In an exemplary embodiment of using the invention, the diver attaches an embodiment of the mouthpiece to a fitting on a regulator or other component of his or her SCUBA gear. For embodiments having electrical couplings on the mouthpiece, the diver may then connect them to the underwater communication device. He or she may perform a few quick tests to assure that the communication system is working. Such tests can include putting in the mouthpiece and saying some test phrases (e.g., “testing 1, 2, 3,” etc.) while looking at a display on or coupled to the communication device to assure that a signal from the microphone is getting to the communication device. The test for the acoustic transducer can comprise putting in the mouthpiece and pressing a test signal button on the communication device which then sends a test signal to the acoustical transducer, which converts the electrical signal to an audio signal conducted through his teeth and skull, and which the diver then listens for. For either test, the diver can move the mouthpiece around in his or her mouth to find a position of the mouthpiece in their mouth which yields the best output signal from the microphone. The diver may perform a similar procedure for embodiments of the mouthpiece used in a snorkel. Having found that position, the diver may select a particular acoustic frequency or range of frequencies (e.g., akin to a channel) to use for input (hearing) and output (verbal speech). The diver may choose to use the system underwater for voice communication with other divers as well as surface ship. Depending upon the frequencies available, the diver may then select/assign a distinct acoustic frequency or frequency range for a particular diver as well as for a surface craft. In many embodiments, the system will allow for separate frequency and/or frequency range to minimize cross talk from diver to diver as well as diver to surface ship communication. These and other aspects, embodiments and features are described in detail in the body of specification.

BRIEF DESCRIPTION OF THE DRAWINGS

FIG. 1 is a schematic view of an embodiment of an underwater voice communication system for a diver.

FIG. 1a shows an embodiment of a voice communication mouthpiece apparatus worn in the mouth and its use in the conduction of sound to the inner ear through the skull.

FIG. 2 is a lateral view illustrating embodiments of the mouthpiece coupled to an underwater breathing apparatus such as a SCUBA.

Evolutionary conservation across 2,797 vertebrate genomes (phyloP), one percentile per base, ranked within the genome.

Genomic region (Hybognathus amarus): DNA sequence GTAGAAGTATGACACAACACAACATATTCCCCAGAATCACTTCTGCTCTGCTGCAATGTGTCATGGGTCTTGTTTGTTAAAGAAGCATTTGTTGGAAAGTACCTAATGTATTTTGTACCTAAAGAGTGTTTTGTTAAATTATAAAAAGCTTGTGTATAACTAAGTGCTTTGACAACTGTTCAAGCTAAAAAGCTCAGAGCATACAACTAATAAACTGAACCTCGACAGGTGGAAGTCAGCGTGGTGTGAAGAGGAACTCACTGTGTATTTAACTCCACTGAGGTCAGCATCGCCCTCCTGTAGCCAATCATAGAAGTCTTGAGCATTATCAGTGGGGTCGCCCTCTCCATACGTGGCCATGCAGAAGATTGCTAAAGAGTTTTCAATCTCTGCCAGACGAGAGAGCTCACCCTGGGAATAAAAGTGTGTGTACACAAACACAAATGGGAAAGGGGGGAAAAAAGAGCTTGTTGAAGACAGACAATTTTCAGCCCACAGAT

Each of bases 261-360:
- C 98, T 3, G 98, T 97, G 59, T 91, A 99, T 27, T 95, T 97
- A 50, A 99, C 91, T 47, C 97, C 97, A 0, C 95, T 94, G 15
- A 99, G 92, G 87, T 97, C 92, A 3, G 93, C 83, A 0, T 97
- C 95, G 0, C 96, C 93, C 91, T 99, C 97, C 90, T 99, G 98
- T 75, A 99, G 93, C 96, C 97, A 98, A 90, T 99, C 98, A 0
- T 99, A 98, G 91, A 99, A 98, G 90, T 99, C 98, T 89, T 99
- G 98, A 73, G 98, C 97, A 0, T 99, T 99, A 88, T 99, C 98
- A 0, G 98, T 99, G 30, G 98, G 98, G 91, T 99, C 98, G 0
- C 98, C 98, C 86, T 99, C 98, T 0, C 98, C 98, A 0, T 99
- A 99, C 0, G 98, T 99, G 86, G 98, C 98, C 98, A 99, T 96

FIG. 3 is a perspective view showing various features of an embodiment of the mouthpiece.

FIG. 4 is a lateral view showing an embodiment of the mouthpiece having an electrical connection means such as a wire for coupling to PWE devices such as a dive computer.

FIG. 5a is a side cut-away view showing an embodiment of the mouthpiece having a cavity and a microphone positioned in the cavity.

FIG. 5b is a block diagram illustrating the configuration and operation of an embodiment of the microphone.

FIG. 6a is a side cut-away view showing an embodiment of the acoustic transducer comprising an electromagnetic driver, acoustical plate and connecting lever.

FIG. 6b is a top down view showing an embodiment of the acoustic transducer positioned in/on the mouthpiece.

FIG. 6c is a block diagram showing the configuration and operation of an embodiment of the acoustical transducer.

FIG. 6d is a block diagram showing the configuration and operation of an embodiment of a communication system for generating voice prompts and other messages that are delivered to the diver by embodiments of the acoustical transducer.

FIG. 7a is a top down view illustrating an embodiment of the acoustic plate having a curved shape corresponding to curvature of the diver's dental arches.

FIG. 7b is a side view illustrating an embodiment of the acoustic plate having conducting ridges.

FIG. 8 illustrates an embodiment of the mouthpiece having a wireless communication device such as an RF communication chip for communicating with a diver computer or other PWE device.

FIG. 9a is a cut away perspective view illustrating an embodiment of a multilayer mouthpiece having a rigid core and softer outer layer.

FIG. 9b is a cut away top down view illustrating an embodiment of a multilayer mouthpiece having a rigid core and softer outer layer.

FIG. 10 is a schematic view illustrating the configuration and operation of an embodiment of the communication device for use with embodiments of the voice communication mouthpiece apparatus.